IMAM SHAFI SHUNS MUSLIM BROTHERHOOD AND IRANIAN MOSQUE

IMAM SHAFI SHUNS MUSLIM BROTHERHOOD AND IRANIAN MOSQUE

15.04.2008 La rédaction

(C) IMAM SHAFI SHUNS MUSLIM BROTHERHOOD AND IRANIAN MOSQUE
Date: 2008 April 15, 16:14 (Tuesday) Canonical ID: 08WINDHOEK106_a
Original Classification: CONFIDENTIAL Current Classification: CONFIDENTIAL
Handling Restrictions — Not Assigned — Character Count: 6114
Executive Order: — Not Assigned — Locator: TEXT ONLINE
TAGS: KDEM – Democratization | PGOV – Political Affairs–Government; Internal Governmental Affairs | PINR – Political Affairs–Intelligence | WA – Namibia Concepts: — Not Assigned —
Enclosure: — Not Assigned — Type: TE
Office Origin: — N/A or Blank — Office Action: — N/A or Blank — Archive Status: — Not Assigned —
From: Namibia Windhoek Markings: — Not Assigned —
To: Central Intelligence Agency France Paris | Secretary of Defense Secretary of State Southern African Development Community United Kingdom London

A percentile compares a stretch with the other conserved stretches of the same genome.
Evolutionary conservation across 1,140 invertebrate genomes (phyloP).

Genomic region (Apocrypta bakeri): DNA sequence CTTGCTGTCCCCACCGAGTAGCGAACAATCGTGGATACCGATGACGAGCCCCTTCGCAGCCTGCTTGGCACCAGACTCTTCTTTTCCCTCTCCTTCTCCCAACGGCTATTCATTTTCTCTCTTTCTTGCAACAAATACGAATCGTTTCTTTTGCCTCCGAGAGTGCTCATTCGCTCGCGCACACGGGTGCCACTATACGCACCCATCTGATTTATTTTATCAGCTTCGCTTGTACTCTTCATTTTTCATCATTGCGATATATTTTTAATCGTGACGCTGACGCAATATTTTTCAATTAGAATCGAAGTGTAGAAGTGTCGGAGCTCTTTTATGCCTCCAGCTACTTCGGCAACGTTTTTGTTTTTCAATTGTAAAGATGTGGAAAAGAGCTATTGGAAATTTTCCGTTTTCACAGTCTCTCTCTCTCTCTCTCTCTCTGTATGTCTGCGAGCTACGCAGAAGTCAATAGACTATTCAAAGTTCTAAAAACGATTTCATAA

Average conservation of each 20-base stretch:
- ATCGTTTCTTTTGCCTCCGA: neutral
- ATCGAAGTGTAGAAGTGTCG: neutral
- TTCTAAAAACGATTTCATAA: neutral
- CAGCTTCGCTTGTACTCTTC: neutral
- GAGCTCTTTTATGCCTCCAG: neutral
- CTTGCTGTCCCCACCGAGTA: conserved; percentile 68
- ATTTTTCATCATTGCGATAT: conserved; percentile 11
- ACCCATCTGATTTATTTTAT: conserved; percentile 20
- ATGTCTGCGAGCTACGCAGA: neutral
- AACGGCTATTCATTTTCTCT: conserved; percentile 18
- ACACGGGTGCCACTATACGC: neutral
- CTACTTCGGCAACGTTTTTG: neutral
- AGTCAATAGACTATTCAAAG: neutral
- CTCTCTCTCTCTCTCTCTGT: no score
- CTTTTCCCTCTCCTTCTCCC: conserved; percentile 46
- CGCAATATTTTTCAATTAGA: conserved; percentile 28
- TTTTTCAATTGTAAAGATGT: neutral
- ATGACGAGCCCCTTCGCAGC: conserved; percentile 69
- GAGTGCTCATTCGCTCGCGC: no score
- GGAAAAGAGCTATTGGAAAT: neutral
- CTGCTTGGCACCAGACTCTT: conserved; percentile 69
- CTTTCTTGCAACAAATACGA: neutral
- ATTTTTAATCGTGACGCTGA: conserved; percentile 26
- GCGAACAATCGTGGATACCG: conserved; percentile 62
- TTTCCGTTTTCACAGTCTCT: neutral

Content Raw content Metadata Print Share Show Headers Classified by Ambassador Dennise Mathieu, reasons 1.4 (b) and (d). Summary ——- 1. (C) Namibia’s most senior Imam and head of the Windhoek Islamic Center, Kenyan-born Sheikh Shafi Aziz, told PolOff recently that representatives of the Muslim Brotherhood visited his offices in 2006 and 2007 seeking Shafi’s support to obtain work permits and open a mosque in Namibia. Shafi politely showed them the door and suggested they not return. Shafi also criticized the head of the Iranian-funded Quba Mosque for trying to politicize religion. Separately, he shared insights into the funding of his mosque, the Windhoek Islamic Center. End summary. Muslim Brotherhood Came Calling ——————————- 2. (C) Imam of the Windhoek Islamic Center, Sheikh Shafi Aziz, told PolOff recently that a couple of representatives from the Muslim Brotherhood visited Shafi’s office in 2006 and again in 2007 (exact dates not given) to seek Shafi’s support in obtaining work permits. The Brotherhood representatives were interested in opening a mosque in Namibia and bringing an imam from Egypt. With a tone of disdain, Shafi recounted how he refused to write support letters for the duo, politely telling them that “we can’t vouch for people we don’t know.” Shafi said he was concerned that the Brotherhood would undertake recruiting or unwanted proselytizing for causes that had little to do with what Shafi views as the core of religion – spirituality. He said he had not seen any Muslim Brotherhood representatives since. Quba Mosque: Mixing Politics and Religion? —————————————— 3. (C) In previous meetings, Shafi has avoided criticizing the other Muslim institutions in Namibia. However, when discussing his concerns about mixing politics and religion, Shafi fingered the Iranian-funded Quba Mosque (also in Windhoek) as a culprit. He said the Quba Mosque’s previous and current administrators, neither of whom had extensive religious training, were more interested in political propaganda than religion. In Shafi’s view, Namibia’s Muslim community, largely comprised of converts, is too unfamiliar with Islam and its strictures to start confusing the religious teachings with political discussions about Iraq the U.S. or the Middle East. He pointedly stated that he and his colleagues did not associate with the Quba Mosque. Its political interests made it “an extension of the Iranian Embassy (in Pretoria).” Shafi acknowledged that part of this divergence with the Quba Mosque was the Sunni-Shi’a divide. Shafi did not share any similar concerns about the 13 mosques in the country, most of which the Windhoek Islamic Center shares some affiliation. Funding for the Windhoek Islamic Center ————————————— 4. (C) Possibly as a counterpoint to the aforementioned discussion, Shafi explained the source of funding for his mosque, the Windhoek Islamic Center (WIC). Local businessman, former Ugandan Aziz Kebabi (phonetic) was the prime donor for the purchase of the Center, said Shafi. He explained that Kebabi contributed and pooled support from other Muslims in South Africa and locally. Mosque-goers provide the funding for daily costs, which amount to US$500 for utilities and between US$1,000-1,200 in salaries per month. Although the Saudi Government did not provide start-up costs for the WIC, it recently began providing Ugandan-born Sheikh Ali, the other imam at the WIC, a stipend of approximately $500 per month. It was less clear exactly where Shafi’s salary came from, although it could be a variety of sources in addition to local contributions. For instance, Shafi went on a Saudi Government funded tour to Saudi Arabia in 2007, where he met the King and other leaders. He also travels annually to Kenya, sometimes stopping to preach in Zambia on the way. Comment ——- 5. (C) Shafi is an open-minded moderate who uses every opportunity to speak against intolerance, terrorism, and the misuse of religion for political ends. His explicit criticism of political pandering by the Iranian-run Quba Mosque and his rejection of Muslim Brotherhood overtures are positive signs that the most active leaders of Namibia’s small Muslim community are doing their best to keep their flock on the right path. Given the small size of Namibia’s Muslim community, Shafi would know if extremist elements had taken root. We will continue to develop our relationship with Shafi and encourage him to share any future concerns he may have about undesirable activities in Namibia. End comment. WINDHOEK 00000106 002 OF 002 Bio note ——– 6. (C) Imam Shafi was born on August 16, 1974 in Homa Bay Kenya. He obtained his high school diploma at the Al-Fatah Islamic Institute in Wajir, Kenya in 1998, followed by a BA in Islamic Studies at the Islamic Foundation Al-Jamiah Al-Islmaiiyyah College of Islamic Studies in Mombasa, Kenya in 2006 (partly via correspondence). He simultaneously obtained Single Subject Diplomas in Marketing, International Business, and Public Relations through the Institute of Commercial Management in the UK (distance learning) in 2005. He came to Namibia in 2001 and worked for three years as the Imam of the Majsid Nur (Nur Mosque) in Oshakati, Namibia. He then came to Windhoek to lead the Windhoek Islamic Center. He has two boys and is expecting a third in April 2008. He had a daughter who died after birth. His deceased father was in imam in Kenya. Shafi very factually and without criticism told PolOff that he believes his father cooperated with Kenyan intelligence services, informing them about concerns he had about members of the Muslim community there. Shafi fluently speaks English, Luo, Swahili, and Arabic. MATHIEU